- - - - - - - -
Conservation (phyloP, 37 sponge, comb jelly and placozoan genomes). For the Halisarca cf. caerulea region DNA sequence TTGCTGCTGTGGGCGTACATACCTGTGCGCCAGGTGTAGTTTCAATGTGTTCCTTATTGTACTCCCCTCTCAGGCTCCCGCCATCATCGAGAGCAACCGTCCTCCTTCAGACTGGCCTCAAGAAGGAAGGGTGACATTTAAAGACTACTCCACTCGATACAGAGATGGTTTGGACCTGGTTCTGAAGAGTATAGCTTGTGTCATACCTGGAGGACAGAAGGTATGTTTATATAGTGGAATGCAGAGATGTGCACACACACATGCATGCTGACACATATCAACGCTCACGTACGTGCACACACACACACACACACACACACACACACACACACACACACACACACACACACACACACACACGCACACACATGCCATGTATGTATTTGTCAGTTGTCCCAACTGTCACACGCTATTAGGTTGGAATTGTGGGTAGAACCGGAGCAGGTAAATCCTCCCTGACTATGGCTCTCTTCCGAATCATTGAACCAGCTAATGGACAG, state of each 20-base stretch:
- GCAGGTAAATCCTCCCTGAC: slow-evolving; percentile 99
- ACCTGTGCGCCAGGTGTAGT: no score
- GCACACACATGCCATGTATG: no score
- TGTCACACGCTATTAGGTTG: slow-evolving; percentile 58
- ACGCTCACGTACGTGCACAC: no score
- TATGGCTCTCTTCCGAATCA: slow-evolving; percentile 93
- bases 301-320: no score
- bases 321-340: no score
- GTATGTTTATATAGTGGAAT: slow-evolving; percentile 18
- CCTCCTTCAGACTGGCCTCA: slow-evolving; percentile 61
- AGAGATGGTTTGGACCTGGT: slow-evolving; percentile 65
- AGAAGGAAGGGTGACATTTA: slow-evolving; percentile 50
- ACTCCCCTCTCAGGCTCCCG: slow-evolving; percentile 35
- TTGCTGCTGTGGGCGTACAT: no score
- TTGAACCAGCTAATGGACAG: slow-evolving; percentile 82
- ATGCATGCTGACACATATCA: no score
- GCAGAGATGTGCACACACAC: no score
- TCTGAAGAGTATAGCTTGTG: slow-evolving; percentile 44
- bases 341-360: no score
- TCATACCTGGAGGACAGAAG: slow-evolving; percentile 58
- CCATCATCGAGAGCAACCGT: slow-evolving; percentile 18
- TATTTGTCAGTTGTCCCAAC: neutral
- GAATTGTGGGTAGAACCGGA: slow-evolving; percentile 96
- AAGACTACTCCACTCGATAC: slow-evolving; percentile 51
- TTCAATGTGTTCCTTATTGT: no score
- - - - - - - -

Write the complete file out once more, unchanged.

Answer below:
Conservation (phyloP, 37 sponge, comb jelly and placozoan genomes). For the Halisarca cf. caerulea region DNA sequence TTGCTGCTGTGGGCGTACATACCTGTGCGCCAGGTGTAGTTTCAATGTGTTCCTTATTGTACTCCCCTCTCAGGCTCCCGCCATCATCGAGAGCAACCGTCCTCCTTCAGACTGGCCTCAAGAAGGAAGGGTGACATTTAAAGACTACTCCACTCGATACAGAGATGGTTTGGACCTGGTTCTGAAGAGTATAGCTTGTGTCATACCTGGAGGACAGAAGGTATGTTTATATAGTGGAATGCAGAGATGTGCACACACACATGCATGCTGACACATATCAACGCTCACGTACGTGCACACACACACACACACACACACACACACACACACACACACACACACACACACACACACACACACGCACACACATGCCATGTATGTATTTGTCAGTTGTCCCAACTGTCACACGCTATTAGGTTGGAATTGTGGGTAGAACCGGAGCAGGTAAATCCTCCCTGACTATGGCTCTCTTCCGAATCATTGAACCAGCTAATGGACAG, state of each 20-base stretch:
- GCAGGTAAATCCTCCCTGAC: slow-evolving; percentile 99
- ACCTGTGCGCCAGGTGTAGT: no score
- GCACACACATGCCATGTATG: no score
- TGTCACACGCTATTAGGTTG: slow-evolving; percentile 58
- ACGCTCACGTACGTGCACAC: no score
- TATGGCTCTCTTCCGAATCA: slow-evolving; percentile 93
- bases 301-320: no score
- bases 321-340: no score
- GTATGTTTATATAGTGGAAT: slow-evolving; percentile 18
- CCTCCTTCAGACTGGCCTCA: slow-evolving; percentile 61
- AGAGATGGTTTGGACCTGGT: slow-evolving; percentile 65
- AGAAGGAAGGGTGACATTTA: slow-evolving; percentile 50
- ACTCCCCTCTCAGGCTCCCG: slow-evolving; percentile 35
- TTGCTGCTGTGGGCGTACAT: no score
- TTGAACCAGCTAATGGACAG: slow-evolving; percentile 82
- ATGCATGCTGACACATATCA: no score
- GCAGAGATGTGCACACACAC: no score
- TCTGAAGAGTATAGCTTGTG: slow-evolving; percentile 44
- bases 341-360: no score
- TCATACCTGGAGGACAGAAG: slow-evolving; percentile 58
- CCATCATCGAGAGCAACCGT: slow-evolving; percentile 18
- TATTTGTCAGTTGTCCCAAC: neutral
- GAATTGTGGGTAGAACCGGA: slow-evolving; percentile 96
- AAGACTACTCCACTCGATAC: slow-evolving; percentile 51
- TTCAATGTGTTCCTTATTGT: no score